Is the one extra minute or two it would’ve taken to think through or re-read worth the happiness of a partner or child or the morale of a staff member? Get some Grok-style perspective and know that some things are worth your time investment.

Thanks for reading, everyone. Share your thoughts on the state of communication as you see it, and enjoy the end to your week.

Prefer listening to reading? Get an audio recording of this blog post, and subscribe to the Primal Blueprint Podcast on iTunes for instant access to all past, present and future episodes here.

About the Author

Mark Sisson is the founder of Mark’s Daily Apple, godfather to the Primal food and lifestyle movement, and the New York Times bestselling author of The Keto Reset Diet. His latest book is Keto for Life, where he discusses how he combines the keto diet with a Primal lifestyle for optimal health and longevity. Mark is the author of numerous other books as well, including The Primal Blueprint, which was credited with turbocharging the growth of the primal/paleo movement back in 2009. After spending three decades researching and educating folks on why food is the key component to achieving and maintaining optimal wellness, Mark launched Primal Kitchen, a real-food company that creates Primal/paleo, keto, and Whole30-friendly kitchen staples.

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26 thoughts on “9 Primal Ways to Become a Better Communicator”

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  1. As always, your posts seem so timely. We just sent out the invitations for our Family Reunion on the weekend. Our very extended family will be meeting on the Labour Day Weekend at a scout camp that we have rented for a weekend of archery, canoeing and lots of sitting around the big fire-pit reminiscing. How primal is that?! We might get really ambitious this year and do a pig roast as the Saturday evening dinner.

    Two years ago we hosted a similar event for our 25th anniversary party. That kick started my cousins and I to start regularly hosting family events as our parents used to do when we were children. We were starting to realize that the only time we were getting together was at funerals and that needed to change since most of us lived reasonably close together. Distance was not an issue.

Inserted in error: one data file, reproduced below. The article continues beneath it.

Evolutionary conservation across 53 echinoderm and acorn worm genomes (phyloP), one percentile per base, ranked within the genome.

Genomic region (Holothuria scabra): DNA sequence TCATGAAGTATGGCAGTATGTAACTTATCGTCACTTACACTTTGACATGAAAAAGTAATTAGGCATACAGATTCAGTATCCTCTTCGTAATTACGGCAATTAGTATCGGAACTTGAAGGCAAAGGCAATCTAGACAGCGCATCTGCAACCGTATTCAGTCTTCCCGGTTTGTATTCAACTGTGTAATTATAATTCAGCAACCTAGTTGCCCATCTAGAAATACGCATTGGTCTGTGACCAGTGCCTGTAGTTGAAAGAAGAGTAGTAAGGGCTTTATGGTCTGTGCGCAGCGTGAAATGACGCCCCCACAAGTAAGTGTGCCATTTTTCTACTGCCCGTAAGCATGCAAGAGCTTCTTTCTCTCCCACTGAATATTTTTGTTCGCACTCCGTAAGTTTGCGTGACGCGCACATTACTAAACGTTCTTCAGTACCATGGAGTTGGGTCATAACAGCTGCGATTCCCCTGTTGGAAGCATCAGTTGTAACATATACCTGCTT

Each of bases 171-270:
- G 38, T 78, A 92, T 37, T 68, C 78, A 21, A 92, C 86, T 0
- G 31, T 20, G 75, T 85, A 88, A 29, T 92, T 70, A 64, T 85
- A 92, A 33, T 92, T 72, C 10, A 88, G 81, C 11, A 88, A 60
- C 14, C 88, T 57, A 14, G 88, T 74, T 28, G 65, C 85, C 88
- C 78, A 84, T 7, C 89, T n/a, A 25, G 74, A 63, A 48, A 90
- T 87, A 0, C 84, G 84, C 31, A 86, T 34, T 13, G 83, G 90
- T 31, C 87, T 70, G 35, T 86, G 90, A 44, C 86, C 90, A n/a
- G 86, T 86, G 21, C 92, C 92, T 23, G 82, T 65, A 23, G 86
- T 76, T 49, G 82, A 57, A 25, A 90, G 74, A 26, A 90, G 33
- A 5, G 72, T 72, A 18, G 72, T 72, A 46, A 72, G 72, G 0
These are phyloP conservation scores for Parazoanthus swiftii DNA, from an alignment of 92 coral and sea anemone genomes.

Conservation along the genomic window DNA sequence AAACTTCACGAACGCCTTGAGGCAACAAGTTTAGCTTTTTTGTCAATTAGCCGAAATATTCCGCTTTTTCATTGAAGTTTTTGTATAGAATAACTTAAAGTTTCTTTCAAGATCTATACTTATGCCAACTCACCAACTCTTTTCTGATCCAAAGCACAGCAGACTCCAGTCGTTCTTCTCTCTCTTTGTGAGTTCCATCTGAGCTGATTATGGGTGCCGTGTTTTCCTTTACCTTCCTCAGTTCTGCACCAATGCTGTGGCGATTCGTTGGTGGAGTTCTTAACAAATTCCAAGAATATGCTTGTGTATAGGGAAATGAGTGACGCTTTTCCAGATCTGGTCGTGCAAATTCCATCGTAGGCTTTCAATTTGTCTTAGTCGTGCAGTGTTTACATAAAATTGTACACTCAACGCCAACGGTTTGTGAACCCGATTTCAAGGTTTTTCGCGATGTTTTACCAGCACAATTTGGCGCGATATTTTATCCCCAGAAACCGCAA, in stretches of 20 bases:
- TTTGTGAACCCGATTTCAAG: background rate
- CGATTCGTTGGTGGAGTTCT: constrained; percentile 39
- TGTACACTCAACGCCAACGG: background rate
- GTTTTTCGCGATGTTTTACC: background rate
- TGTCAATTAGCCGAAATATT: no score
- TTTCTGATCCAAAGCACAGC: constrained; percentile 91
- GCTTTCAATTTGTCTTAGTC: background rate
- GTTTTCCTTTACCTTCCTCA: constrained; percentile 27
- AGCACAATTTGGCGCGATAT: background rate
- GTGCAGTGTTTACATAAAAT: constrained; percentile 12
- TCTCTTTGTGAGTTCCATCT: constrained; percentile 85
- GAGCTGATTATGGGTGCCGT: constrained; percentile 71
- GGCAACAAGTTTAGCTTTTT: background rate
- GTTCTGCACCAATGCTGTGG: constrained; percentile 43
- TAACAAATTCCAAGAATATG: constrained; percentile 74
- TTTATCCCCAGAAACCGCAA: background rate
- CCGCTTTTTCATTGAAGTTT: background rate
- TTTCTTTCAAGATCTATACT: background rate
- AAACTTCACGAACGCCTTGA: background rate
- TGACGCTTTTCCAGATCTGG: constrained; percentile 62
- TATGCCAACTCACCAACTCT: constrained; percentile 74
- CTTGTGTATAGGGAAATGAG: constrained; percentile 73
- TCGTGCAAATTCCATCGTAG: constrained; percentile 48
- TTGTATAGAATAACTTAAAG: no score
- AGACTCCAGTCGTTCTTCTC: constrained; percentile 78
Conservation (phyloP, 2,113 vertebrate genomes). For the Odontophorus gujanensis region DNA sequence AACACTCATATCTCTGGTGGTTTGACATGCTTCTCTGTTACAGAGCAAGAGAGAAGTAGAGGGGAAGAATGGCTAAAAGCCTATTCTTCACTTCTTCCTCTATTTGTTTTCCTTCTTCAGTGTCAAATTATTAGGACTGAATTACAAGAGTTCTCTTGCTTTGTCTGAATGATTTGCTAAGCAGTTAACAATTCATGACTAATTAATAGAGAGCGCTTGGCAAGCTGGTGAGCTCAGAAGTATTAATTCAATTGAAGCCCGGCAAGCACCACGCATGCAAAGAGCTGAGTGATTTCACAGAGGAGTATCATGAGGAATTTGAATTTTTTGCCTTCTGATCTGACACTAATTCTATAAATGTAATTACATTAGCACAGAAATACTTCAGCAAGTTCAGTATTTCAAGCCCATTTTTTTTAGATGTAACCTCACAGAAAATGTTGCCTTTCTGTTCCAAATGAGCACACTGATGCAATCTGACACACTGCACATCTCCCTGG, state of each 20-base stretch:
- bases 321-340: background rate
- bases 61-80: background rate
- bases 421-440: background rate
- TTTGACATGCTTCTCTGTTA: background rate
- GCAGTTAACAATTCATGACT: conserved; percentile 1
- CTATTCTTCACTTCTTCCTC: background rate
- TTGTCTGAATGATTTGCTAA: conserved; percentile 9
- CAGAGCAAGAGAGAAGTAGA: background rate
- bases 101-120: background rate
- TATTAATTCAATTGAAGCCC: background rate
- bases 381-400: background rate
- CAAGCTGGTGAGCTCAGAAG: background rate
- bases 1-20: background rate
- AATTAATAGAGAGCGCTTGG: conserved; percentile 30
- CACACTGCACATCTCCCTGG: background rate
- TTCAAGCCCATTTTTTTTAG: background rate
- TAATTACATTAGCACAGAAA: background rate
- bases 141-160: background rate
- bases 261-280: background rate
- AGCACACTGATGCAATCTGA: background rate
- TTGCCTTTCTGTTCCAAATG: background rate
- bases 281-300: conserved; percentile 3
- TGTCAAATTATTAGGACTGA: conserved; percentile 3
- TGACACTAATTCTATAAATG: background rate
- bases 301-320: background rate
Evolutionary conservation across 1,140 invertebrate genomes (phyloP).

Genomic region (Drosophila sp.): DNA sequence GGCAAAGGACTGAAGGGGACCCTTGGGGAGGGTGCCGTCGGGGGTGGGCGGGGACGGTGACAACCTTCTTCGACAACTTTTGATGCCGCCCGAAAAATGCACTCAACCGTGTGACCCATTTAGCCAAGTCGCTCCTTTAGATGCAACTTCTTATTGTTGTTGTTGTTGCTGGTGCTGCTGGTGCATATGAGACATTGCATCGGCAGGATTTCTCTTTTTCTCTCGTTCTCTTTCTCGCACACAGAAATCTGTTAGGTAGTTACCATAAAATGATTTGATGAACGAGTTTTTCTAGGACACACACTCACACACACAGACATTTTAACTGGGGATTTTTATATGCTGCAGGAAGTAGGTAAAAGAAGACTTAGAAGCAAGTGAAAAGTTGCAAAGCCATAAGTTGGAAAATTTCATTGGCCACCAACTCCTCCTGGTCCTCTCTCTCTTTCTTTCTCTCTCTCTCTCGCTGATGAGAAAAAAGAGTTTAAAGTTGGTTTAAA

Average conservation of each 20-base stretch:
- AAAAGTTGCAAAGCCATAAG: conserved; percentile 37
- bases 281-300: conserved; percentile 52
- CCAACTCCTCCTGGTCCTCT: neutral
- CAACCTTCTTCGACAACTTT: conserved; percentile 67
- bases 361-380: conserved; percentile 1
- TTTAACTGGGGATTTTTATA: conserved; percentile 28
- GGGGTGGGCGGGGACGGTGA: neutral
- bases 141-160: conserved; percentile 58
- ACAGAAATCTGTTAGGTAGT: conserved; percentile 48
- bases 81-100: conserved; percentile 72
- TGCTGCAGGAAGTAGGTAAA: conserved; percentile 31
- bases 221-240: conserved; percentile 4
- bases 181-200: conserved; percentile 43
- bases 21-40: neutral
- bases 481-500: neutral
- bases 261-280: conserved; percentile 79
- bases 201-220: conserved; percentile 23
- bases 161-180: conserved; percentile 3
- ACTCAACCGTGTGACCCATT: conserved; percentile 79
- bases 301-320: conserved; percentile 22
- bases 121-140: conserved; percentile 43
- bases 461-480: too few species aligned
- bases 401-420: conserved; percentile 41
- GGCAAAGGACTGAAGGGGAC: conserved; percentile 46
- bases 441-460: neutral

Since then, we have have been getting the whole gang together about every 2 months.. Some times it is a milestone birthday party, other times it is everyone going to attend a play to support our cousin that wrote the play.

    Looking forward to hosting +60 people!

    1. So, um, how closely related do you have to be to get invited to this fabulous sounding family reunion?
      I mean, if you go waaayyyyy back, we’re all related…
      Seriously, it sounds great!

      1. Well, you have to go way north….if you hit tundra, you have gone just a little too far 54.153687,-111.851458

  2. Have you ever known someone who babbles incessantly and you can’t get a word in edgewise? If you do get a chance to say something, they frequently cut you off or drown out what you’re trying to say. I have a couple of quasi-friends like that. They are so preoccupied with themselves and their own opinions that they are impossible to converse with, other than to offer an occasional, bored “uh-huh” as punctuation to their endless, self-important stream of words. Such people are very difficult to be around, much less talk to, and you find yourself immediately looking for a way to escape. IMO, an effective communicator knows, first and foremost, how to be a good LISTENER.